Nitrogen does not react well because of its strong bonds. If there is a high temperature the nitrogen and oxygen will combine to make nitrogen oxides. The experiment opposite shows how a high voltage spark, like one provided by the spark plug or lightning will do the same. Air +- High Voltage spark Brown gas
Atmospheric Pollution The sulphur and nitrogen oxides produced can dissolve in water, making acid rain. Unburnt hydrocarbons escaping from car exhausts can help cause the destruction of the ozone layer.
Reducing Pollution Air pollution caused by burning hydrocarbons can be reduced by: using a special exhaust system – a catalytic converter, in which metal catalysts (platinum or rhodium) will convert pollutants into harmless gases. altering the fuel to air ratio.
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Homologous Series An homologous series is a series of carbon compounds. The alkanes, the alkenes and the cycloalkanes are examples of homologous series.
In a homologous series: all members can be represented by a general formula. there is a gradation in physical properties. there is a similarity in chemical properties
Isomers Isomers are compounds with the same molecular formula but different structural formulae For example C 4 H 10 H C C C C H H H H C C C H H H H H C H H H
Alkanes All members have a name ending in -ane. Alkanes have a general formula C n H 2n+2 Alkanes are used as gaseous and liquid fuels, as well as wax and tar.
Alkanes As we move down the alkanes the boiling point increases. This is because the molecular size increases, making it more difficult to change a molecule from liquid into gas.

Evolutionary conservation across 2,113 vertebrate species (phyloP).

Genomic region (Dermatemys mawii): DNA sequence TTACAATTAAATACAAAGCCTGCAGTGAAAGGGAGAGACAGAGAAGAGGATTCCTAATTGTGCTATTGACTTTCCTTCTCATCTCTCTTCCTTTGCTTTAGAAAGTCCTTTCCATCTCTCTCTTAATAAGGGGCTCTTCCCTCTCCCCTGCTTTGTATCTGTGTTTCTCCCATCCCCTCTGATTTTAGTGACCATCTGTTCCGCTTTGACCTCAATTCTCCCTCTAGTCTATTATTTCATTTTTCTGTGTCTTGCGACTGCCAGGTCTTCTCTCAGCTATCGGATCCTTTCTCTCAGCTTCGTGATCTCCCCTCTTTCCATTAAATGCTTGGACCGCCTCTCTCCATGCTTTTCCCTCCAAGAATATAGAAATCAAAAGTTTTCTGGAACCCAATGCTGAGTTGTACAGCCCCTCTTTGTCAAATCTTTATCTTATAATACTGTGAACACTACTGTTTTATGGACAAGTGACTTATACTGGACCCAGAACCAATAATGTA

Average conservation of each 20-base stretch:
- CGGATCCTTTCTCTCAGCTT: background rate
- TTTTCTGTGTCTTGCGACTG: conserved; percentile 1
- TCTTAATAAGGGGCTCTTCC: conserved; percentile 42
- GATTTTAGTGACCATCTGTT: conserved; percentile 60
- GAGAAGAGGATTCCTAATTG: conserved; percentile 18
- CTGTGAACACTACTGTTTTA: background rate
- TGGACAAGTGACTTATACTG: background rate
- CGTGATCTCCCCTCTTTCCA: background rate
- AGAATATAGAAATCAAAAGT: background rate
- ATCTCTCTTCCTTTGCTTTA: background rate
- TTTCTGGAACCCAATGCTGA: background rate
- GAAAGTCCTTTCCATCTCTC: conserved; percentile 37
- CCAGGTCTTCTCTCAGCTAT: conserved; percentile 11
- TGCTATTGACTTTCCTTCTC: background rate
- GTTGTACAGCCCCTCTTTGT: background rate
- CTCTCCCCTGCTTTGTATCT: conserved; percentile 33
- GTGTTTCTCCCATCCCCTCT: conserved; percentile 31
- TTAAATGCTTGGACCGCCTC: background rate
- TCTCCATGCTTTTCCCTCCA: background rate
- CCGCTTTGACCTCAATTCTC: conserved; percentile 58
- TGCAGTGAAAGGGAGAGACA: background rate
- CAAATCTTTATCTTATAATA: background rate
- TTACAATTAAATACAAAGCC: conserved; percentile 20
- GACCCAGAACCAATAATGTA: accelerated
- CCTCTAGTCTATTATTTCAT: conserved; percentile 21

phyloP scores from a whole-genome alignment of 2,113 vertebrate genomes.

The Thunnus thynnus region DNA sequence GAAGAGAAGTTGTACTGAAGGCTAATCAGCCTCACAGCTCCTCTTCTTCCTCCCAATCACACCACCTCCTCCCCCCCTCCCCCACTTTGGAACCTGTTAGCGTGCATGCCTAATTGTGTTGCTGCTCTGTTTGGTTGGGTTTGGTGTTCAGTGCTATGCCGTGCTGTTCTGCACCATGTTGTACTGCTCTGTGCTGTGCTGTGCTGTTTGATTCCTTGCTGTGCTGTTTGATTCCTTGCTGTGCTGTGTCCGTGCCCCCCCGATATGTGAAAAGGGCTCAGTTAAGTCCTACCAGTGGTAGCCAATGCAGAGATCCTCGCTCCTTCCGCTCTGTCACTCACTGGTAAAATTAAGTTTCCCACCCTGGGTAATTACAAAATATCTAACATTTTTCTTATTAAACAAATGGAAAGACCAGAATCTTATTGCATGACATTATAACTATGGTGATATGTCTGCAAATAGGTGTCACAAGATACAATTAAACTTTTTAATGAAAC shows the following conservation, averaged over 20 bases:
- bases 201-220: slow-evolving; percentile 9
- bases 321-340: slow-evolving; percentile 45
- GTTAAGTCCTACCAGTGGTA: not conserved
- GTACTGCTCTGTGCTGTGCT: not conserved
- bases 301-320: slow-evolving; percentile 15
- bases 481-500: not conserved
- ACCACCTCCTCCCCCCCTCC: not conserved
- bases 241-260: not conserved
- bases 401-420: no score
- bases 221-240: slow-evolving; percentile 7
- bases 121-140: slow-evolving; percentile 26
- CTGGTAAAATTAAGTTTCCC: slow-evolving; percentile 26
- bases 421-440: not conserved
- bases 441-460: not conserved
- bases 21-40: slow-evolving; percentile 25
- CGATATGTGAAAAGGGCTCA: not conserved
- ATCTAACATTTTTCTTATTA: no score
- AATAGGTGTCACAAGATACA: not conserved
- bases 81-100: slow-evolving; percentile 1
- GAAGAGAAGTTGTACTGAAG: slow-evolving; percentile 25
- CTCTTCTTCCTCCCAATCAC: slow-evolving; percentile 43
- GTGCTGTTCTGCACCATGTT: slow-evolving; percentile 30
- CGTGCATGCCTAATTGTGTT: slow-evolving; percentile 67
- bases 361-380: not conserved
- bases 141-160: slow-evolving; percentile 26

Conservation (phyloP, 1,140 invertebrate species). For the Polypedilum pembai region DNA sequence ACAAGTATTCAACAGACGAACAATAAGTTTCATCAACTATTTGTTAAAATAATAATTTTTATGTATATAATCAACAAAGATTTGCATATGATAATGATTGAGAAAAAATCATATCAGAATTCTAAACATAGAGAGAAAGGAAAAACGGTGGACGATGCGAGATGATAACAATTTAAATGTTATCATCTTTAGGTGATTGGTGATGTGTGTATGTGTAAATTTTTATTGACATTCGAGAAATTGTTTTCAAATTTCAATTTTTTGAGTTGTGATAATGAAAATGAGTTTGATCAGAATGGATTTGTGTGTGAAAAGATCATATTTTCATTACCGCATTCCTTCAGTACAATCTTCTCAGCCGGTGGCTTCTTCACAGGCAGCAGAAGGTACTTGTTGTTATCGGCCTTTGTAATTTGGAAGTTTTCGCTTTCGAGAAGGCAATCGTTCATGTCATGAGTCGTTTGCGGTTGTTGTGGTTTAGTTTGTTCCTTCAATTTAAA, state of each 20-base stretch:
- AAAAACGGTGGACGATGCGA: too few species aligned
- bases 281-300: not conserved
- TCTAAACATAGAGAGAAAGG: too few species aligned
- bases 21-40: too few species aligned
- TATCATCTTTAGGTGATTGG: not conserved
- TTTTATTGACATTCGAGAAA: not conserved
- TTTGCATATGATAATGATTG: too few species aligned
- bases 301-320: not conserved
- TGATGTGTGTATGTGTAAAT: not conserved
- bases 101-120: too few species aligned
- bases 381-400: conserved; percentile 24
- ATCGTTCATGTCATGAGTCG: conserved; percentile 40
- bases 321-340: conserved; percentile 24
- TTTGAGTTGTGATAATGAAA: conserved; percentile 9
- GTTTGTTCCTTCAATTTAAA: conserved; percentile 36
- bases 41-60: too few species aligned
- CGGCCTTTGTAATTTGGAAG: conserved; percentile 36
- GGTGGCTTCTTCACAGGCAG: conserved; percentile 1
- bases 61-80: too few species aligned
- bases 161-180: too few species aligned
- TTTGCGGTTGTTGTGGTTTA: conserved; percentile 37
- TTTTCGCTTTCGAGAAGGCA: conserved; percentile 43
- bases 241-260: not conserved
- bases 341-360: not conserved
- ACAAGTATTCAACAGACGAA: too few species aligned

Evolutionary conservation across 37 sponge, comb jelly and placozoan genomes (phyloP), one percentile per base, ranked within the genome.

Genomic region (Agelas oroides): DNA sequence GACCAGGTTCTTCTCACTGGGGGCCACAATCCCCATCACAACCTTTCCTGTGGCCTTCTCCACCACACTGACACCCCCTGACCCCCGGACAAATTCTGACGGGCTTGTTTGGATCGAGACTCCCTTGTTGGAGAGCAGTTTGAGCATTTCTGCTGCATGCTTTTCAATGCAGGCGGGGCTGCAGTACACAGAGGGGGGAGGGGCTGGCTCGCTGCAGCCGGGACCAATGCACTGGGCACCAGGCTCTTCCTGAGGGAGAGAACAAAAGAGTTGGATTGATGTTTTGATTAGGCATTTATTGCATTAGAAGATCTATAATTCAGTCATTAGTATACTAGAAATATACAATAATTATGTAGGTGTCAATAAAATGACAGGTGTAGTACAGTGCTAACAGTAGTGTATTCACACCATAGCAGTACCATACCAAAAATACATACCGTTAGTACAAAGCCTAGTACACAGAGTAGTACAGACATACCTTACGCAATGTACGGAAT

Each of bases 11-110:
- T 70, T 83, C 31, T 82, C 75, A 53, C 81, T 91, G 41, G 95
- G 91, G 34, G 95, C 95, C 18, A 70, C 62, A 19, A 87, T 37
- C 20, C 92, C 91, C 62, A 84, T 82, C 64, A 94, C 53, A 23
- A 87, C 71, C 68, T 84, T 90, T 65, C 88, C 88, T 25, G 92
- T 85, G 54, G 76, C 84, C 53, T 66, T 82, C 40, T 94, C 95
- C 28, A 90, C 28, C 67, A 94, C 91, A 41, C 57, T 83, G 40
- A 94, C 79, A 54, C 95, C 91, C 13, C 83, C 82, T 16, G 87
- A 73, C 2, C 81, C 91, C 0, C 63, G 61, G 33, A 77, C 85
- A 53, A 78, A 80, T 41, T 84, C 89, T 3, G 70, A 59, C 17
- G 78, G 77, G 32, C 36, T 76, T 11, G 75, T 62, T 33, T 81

Alkanes The alkanes, general formula C n H 2n+2 methaneCH 4 ethaneC 2 H 6 propaneC 3 H 8 butaneC 4 H 10 pentaneC 5 H 12 hexaneC 6 H 14 heptaneC 7 H 16 octaneC 8 H 18 nonaneC 9 H 20 decaneC 10 H 22
Cycloalkanes The cycloalkanes, general formula C n H 2n cyclopropane C 3 H 6 cyclobutane C 4 H 8 cyclopentane C 5 H 10 cyclohexane C 6 H 12
Alkenes The alkenes, general formula Cn H 2n ethene C 2 H 4 propene C 3 H 6 butene C 4 H 8 pentene C 5 H 10 hexene C 6 H 12
Alkenes contain a carbon to carbon double bond: H C C H H H ethene H H C C C H H H H propene H H H C C C C H H H H H butene C C
Isomers The alkenes and the cycloalkanes are isomers. They both have the same general formula Cn H 2n They have different structural formulae, as shown. CH 3 CH CH 2 propene C 3 H 6 CH 2 cyclopropane C 3 H 6
Saturated and Unsaturated Saturated hydrocarbons contain only carbon to carbon single bonds Unsaturated hydrocarbons contain carbon to carbon double or triple bonds.
Unsaturated Hydrocarbons The test for unsaturation is that unsaturated hydrocarbons decolourise bromine water. An addition reaction takes place when a carbon to carbon double bond breaks and other atoms add on. If hydrogen is added to an alkene then an alkane is formed.
Cracking Hydrocarbons Cracking of long-chain hydrocarbons produces smaller, more useful molecules. These molecules are unsaturated.
catalyst mineral wool soaked in oil heat gas
Catalytic Cracking A catalyst lowers the temperature at which cracking takes place. Cracking produces some unsaturated hydrocarbons because there are not enough hydrogen atoms to produce completely saturated products.
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Plastics and Synthetic Fibres
Most plastics and synthetic (i.e. man- made) fibres come from oil. Plastics are selected for various uses, according to their properties e.g. lightness, durability, electrical and thermal insulation. Biodegradable means "able to rot away". Most plastics are not biodegradable and so cause environmental problems of disposal.
Burning plastics Certain plastics burn or smoulder to give poisonous fumes. All plastics can release carbon monoxide. P.V.C. can release hydrogen chloride Polyurethane releases hydrogen cyanide.
Thermoplastic or Thermosetting? A thermoplastic plastic is one which can be melted or reshaped (examples polythene, polystyrene, P.V.C.) A thermosetting plastic is one which cannot be melted and reshaped (examples bakelite in electrical fittings, formica in worktops)